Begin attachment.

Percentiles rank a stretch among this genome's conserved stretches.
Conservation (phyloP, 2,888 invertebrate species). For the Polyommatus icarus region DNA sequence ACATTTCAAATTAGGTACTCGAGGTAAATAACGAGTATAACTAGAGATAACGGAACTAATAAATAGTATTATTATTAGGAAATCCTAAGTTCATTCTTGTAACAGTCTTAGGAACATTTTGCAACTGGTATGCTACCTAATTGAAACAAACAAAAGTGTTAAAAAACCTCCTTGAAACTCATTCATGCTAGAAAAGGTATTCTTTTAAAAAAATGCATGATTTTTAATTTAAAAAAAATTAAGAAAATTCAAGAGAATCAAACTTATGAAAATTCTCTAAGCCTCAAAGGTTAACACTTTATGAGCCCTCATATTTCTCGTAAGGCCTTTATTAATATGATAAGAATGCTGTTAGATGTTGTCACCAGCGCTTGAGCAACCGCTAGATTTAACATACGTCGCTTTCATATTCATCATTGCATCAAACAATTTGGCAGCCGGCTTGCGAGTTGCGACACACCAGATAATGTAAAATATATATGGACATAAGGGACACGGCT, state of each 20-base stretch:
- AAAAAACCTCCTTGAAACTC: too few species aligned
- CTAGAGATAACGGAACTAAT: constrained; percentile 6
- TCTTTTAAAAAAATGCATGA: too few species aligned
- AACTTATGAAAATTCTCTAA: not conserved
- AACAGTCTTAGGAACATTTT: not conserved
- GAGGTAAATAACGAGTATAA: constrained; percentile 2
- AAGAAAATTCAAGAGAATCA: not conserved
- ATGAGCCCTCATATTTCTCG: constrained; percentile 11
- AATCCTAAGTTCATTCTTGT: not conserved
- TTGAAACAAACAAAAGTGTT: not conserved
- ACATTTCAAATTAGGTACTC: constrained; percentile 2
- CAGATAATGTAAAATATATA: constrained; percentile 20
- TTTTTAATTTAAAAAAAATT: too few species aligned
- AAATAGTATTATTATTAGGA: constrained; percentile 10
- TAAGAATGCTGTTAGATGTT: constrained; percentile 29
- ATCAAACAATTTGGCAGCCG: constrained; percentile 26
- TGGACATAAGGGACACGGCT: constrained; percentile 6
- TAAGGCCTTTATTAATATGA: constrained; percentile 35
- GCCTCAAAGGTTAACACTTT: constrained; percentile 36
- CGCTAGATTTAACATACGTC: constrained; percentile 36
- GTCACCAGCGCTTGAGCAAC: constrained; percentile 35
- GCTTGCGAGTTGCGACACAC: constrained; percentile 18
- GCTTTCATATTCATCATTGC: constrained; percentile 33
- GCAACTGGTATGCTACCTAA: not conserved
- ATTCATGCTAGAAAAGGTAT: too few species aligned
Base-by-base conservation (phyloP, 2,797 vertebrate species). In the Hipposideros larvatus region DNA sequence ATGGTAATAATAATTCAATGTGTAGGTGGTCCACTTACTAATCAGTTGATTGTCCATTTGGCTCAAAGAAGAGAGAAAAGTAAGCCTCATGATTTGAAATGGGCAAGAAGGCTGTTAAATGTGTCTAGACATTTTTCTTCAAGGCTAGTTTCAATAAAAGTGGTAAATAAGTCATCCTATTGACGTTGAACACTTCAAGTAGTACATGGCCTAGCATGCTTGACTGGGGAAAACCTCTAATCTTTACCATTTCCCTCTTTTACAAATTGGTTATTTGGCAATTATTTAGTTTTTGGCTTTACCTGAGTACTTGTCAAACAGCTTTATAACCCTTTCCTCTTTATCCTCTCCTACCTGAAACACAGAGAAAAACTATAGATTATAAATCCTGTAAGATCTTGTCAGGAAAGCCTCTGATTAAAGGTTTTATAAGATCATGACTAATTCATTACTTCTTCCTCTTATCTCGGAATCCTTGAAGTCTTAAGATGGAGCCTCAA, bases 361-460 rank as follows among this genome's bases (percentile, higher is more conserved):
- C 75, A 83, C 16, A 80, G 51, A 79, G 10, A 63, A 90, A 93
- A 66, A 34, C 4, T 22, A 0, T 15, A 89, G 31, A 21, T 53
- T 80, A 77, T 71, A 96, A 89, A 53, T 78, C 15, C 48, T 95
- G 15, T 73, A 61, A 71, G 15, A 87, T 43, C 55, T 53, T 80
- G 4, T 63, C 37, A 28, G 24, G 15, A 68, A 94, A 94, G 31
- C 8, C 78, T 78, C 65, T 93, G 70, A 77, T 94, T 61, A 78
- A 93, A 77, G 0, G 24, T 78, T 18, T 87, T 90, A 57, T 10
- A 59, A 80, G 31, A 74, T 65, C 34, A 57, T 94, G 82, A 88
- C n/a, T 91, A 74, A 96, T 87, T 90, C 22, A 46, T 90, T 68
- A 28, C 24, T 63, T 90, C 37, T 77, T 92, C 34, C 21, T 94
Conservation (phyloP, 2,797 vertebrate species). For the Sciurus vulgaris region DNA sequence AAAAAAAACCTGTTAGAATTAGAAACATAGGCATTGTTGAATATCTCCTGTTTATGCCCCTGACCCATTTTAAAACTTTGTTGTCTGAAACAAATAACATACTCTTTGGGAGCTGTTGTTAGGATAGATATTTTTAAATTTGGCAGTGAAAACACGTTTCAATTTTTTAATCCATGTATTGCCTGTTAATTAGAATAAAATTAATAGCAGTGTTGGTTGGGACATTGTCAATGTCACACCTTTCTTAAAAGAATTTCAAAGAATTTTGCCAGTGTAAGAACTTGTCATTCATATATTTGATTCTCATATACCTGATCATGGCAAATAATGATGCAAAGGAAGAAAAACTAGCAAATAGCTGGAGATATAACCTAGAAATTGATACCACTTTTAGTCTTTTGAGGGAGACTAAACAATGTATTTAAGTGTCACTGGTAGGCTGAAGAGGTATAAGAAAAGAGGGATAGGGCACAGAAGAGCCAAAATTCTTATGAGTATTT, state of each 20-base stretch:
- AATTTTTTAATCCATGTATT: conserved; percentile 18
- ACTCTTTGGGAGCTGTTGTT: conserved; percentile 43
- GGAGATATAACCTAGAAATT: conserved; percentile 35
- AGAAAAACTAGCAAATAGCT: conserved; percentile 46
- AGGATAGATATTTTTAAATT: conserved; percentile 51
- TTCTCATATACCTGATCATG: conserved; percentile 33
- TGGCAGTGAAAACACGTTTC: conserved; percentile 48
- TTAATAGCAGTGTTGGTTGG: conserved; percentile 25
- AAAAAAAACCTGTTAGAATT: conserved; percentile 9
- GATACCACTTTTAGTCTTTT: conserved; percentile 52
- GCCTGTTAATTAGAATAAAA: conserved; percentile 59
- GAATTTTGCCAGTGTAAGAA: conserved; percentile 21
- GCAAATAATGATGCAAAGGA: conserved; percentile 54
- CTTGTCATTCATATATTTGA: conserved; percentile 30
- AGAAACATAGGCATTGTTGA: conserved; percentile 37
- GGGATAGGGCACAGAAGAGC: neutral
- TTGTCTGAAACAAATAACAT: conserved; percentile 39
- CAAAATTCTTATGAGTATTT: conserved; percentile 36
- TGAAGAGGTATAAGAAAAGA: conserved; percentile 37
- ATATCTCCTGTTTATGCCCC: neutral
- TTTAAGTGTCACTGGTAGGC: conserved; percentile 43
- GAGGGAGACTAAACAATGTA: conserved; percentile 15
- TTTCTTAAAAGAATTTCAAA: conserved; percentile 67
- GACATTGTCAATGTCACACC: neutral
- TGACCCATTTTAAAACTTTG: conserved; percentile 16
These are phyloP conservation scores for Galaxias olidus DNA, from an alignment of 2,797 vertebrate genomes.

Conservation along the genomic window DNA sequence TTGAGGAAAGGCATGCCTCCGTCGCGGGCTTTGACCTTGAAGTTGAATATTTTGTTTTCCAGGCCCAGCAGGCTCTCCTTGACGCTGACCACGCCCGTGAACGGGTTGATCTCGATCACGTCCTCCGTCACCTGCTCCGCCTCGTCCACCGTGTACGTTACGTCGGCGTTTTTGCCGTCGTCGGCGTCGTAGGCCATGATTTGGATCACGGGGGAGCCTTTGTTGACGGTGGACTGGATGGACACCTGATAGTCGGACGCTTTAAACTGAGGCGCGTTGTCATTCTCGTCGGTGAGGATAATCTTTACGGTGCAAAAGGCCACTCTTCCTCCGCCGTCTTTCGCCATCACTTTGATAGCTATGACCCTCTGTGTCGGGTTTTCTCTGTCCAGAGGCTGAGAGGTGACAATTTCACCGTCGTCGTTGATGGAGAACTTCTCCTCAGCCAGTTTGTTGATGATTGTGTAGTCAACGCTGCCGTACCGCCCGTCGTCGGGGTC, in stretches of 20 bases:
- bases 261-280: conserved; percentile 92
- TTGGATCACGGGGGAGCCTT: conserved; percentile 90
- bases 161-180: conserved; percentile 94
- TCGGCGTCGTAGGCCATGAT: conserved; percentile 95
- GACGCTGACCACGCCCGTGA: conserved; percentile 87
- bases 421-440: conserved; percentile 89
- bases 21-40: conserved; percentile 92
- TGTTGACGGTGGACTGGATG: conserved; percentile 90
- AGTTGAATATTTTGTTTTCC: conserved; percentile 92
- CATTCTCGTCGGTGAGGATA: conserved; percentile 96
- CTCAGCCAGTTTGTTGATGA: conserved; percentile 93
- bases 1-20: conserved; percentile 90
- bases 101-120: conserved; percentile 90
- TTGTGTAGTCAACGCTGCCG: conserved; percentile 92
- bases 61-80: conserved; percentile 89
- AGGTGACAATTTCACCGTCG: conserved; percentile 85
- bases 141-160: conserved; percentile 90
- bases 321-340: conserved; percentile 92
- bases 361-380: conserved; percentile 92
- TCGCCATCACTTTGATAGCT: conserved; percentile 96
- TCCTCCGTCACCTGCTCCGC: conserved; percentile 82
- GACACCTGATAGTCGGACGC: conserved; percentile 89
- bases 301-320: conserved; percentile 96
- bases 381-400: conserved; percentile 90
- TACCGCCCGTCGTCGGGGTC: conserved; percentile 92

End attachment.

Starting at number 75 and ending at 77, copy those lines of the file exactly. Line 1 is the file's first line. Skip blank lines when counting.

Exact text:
- AGTTGAATATTTTGTTTTCC: conserved; percentile 92
- CATTCTCGTCGGTGAGGATA: conserved; percentile 96
- CTCAGCCAGTTTGTTGATGA: conserved; percentile 93